A round-up of recent news on ‘Aliens,’ DC Future State, IDW’s Canto and more.
Mail Call is a roundup of the announcements we’ve received from comics publishers in our mailboxes recently that we haven’t already covered. Hit the links for more information.
When Green Lantern returns later this year after the events of Future State, Geoffrey Thorne and Dexter Soy will chart a new path for John Stewart, Sojourner “Jo” Mullein from Far Sector and Teen Lantern, the hacker Green Lantern who appeared in Young Justice.
Here’s how DC describes the first issue:With the majority of Green Lanterns called back to Oa, John Stewart arrives alongside Teen Lantern Keli Quintela, whose homemade gauntlet could be one of the most powerful and unstable weapons in the universe. With the entire landscape of the universe in flux, is this the end of the Green Lantern Corps…or a new beginning?
New comics arrive this week from W. Maxwell Prince, Terry Moore, Chris Claremont, Darick Robertson and more.
Welcome to Can’t Wait for Comics, your guide each week to what comics are arriving in comic book stores, bookstores and on digital.
This week brings another wave of both DC’s Future State and King in Black tie-in titles, as well as debuts from Terry Moore and W. Maxwell Prince, as well as tribute comic to Uncanny X-Men scribe Chris Claremont.
Check out a few of our recommendations below, or visit ComicList for this week’s full list of new comics arriving in stores, and the comiXology new releases page for what’s available digitally.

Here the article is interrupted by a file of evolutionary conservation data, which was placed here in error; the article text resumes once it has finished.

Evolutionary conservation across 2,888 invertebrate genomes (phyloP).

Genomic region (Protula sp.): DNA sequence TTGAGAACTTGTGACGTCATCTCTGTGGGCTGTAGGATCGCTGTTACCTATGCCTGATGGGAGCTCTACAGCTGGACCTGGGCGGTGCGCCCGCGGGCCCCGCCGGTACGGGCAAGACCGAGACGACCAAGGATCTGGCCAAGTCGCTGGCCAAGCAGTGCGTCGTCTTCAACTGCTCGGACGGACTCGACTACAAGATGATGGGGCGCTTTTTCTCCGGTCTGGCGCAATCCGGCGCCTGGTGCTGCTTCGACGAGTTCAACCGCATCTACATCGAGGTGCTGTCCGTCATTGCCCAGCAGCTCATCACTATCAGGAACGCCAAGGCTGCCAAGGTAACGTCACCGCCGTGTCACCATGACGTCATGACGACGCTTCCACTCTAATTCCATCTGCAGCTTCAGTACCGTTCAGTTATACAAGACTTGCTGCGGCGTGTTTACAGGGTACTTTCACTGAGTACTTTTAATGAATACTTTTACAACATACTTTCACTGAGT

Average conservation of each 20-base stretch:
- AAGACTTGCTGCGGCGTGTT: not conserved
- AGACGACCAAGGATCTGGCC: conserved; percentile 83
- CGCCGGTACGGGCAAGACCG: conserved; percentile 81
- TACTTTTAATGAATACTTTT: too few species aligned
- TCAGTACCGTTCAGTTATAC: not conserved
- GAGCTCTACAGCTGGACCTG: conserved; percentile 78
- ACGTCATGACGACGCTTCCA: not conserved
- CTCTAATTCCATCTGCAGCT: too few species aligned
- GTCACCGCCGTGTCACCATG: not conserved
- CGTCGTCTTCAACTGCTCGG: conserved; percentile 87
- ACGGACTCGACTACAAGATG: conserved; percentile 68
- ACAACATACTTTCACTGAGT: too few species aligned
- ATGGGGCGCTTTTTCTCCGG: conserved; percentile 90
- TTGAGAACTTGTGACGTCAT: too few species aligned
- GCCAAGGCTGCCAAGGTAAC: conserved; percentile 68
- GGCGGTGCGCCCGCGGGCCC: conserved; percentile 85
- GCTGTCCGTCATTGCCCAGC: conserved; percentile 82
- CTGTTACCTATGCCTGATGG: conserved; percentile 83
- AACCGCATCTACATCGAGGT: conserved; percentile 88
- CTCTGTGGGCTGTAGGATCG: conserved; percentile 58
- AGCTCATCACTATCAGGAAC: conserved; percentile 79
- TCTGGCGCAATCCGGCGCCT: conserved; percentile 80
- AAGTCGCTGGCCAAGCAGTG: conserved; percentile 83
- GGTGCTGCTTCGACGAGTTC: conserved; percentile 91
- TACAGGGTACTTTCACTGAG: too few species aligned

New comics arrive in the last week of the year by Ron Marz, Andy Lanning, Christopher Cantwell, Salvador Larroca, Magdalene Visaggio, Matt Furie, James Stokoe, Howard Mackie, Javier Saltares, Colleen AF Venable, Stephanie Yu and more.
The last week of the year is traditionally a light week, volume wise, for comics, and this week is no exception. Not that there aren’t plenty of reasons to head to your local comic shop this Wednesday, as you’ll see below. And if you’re lucky, maybe they’ll be having an end-of-year sale.
Here’s a look at what’s arriving in comic shops, bookstores and on digital this week. Check out a few recommendations below, or visit ComicList for this week’s list of new comics arriving in stores, and the comiXology new releases page for what’s available digitally.
New creative teams and directions arrive in March, along with a one-shot to kick it all off.
After a reality-altering crossover in Dark Nights: Death Metal over the last few months and a look into the future with DC Future State in January and February of next year, DC will chart a new path in its regular ongoing titles in March, starting with a one-shot called Infinite Frontier that’ll kick everything off.
“Infinite Frontier #0 really feels like the beginning of a new era of DC Comics, a time when anything is possible,” said writer Joshua Williamson. “We’re taking the aftermath of Dark Nights: Death Metal and combining it with the best things we love as storytellers about the DC Universe, resulting in bold, fun, and exciting new directions. There are a lot of teases to new story lines, surprises, and mysteries for the year set up in Infinite Frontier #0 that you won’t want to miss.”
Dc has already revealed new titles and creative teams for March over the last few weeks, and the release of their solicitations for that month lay it all out. Here’s a rundown of what to expect:
DC will kick off 2021 by exploring the future of their universe for two months, with regular titles resuming in March.
Following the events of Dark Nights: Death Metal, which wraps up Jan. 5, DC will hit pause on their regular monthly titles for two months. In January and February, they’ll release a bunch of titles under the “DC Future State” banner, giving readers a glimpse at the future of the DC Universe.